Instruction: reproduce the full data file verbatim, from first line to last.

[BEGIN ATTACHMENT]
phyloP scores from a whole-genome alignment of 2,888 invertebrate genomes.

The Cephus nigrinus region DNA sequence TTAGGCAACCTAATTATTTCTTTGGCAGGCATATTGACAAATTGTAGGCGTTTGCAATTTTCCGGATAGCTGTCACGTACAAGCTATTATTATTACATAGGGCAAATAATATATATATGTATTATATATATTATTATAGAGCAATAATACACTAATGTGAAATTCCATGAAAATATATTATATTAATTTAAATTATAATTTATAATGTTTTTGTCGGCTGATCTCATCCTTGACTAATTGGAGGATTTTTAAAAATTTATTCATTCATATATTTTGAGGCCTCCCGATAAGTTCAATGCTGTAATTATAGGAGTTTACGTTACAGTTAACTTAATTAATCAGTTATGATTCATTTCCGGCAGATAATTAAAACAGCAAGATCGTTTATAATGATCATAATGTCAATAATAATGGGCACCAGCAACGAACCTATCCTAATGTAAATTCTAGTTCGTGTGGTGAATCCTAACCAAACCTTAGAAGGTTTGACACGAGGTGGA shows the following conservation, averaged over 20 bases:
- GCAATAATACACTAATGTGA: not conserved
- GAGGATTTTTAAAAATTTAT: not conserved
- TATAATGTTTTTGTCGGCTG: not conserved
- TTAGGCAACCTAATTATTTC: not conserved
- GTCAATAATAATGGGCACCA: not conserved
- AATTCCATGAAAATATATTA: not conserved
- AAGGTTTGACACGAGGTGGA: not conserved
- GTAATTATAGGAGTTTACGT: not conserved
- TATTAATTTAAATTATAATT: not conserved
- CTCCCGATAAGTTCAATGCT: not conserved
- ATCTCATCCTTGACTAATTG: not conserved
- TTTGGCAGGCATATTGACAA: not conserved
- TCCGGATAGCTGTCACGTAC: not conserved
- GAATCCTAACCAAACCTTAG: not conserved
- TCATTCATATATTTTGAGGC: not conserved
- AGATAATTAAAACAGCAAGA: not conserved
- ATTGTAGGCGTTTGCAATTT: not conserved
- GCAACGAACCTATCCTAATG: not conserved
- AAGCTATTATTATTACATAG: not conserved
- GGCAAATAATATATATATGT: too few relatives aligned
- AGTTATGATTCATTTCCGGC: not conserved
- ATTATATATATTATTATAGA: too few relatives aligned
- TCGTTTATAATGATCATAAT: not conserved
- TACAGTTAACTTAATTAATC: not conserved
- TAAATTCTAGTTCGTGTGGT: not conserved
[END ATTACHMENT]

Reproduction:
phyloP scores from a whole-genome alignment of 2,888 invertebrate genomes.

The Cephus nigrinus region DNA sequence TTAGGCAACCTAATTATTTCTTTGGCAGGCATATTGACAAATTGTAGGCGTTTGCAATTTTCCGGATAGCTGTCACGTACAAGCTATTATTATTACATAGGGCAAATAATATATATATGTATTATATATATTATTATAGAGCAATAATACACTAATGTGAAATTCCATGAAAATATATTATATTAATTTAAATTATAATTTATAATGTTTTTGTCGGCTGATCTCATCCTTGACTAATTGGAGGATTTTTAAAAATTTATTCATTCATATATTTTGAGGCCTCCCGATAAGTTCAATGCTGTAATTATAGGAGTTTACGTTACAGTTAACTTAATTAATCAGTTATGATTCATTTCCGGCAGATAATTAAAACAGCAAGATCGTTTATAATGATCATAATGTCAATAATAATGGGCACCAGCAACGAACCTATCCTAATGTAAATTCTAGTTCGTGTGGTGAATCCTAACCAAACCTTAGAAGGTTTGACACGAGGTGGA shows the following conservation, averaged over 20 bases:
- GCAATAATACACTAATGTGA: not conserved
- GAGGATTTTTAAAAATTTAT: not conserved
- TATAATGTTTTTGTCGGCTG: not conserved
- TTAGGCAACCTAATTATTTC: not conserved
- GTCAATAATAATGGGCACCA: not conserved
- AATTCCATGAAAATATATTA: not conserved
- AAGGTTTGACACGAGGTGGA: not conserved
- GTAATTATAGGAGTTTACGT: not conserved
- TATTAATTTAAATTATAATT: not conserved
- CTCCCGATAAGTTCAATGCT: not conserved
- ATCTCATCCTTGACTAATTG: not conserved
- TTTGGCAGGCATATTGACAA: not conserved
- TCCGGATAGCTGTCACGTAC: not conserved
- GAATCCTAACCAAACCTTAG: not conserved
- TCATTCATATATTTTGAGGC: not conserved
- AGATAATTAAAACAGCAAGA: not conserved
- ATTGTAGGCGTTTGCAATTT: not conserved
- GCAACGAACCTATCCTAATG: not conserved
- AAGCTATTATTATTACATAG: not conserved
- GGCAAATAATATATATATGT: too few relatives aligned
- AGTTATGATTCATTTCCGGC: not conserved
- ATTATATATATTATTATAGA: too few relatives aligned
- TCGTTTATAATGATCATAAT: not conserved
- TACAGTTAACTTAATTAATC: not conserved
- TAAATTCTAGTTCGTGTGGT: not conserved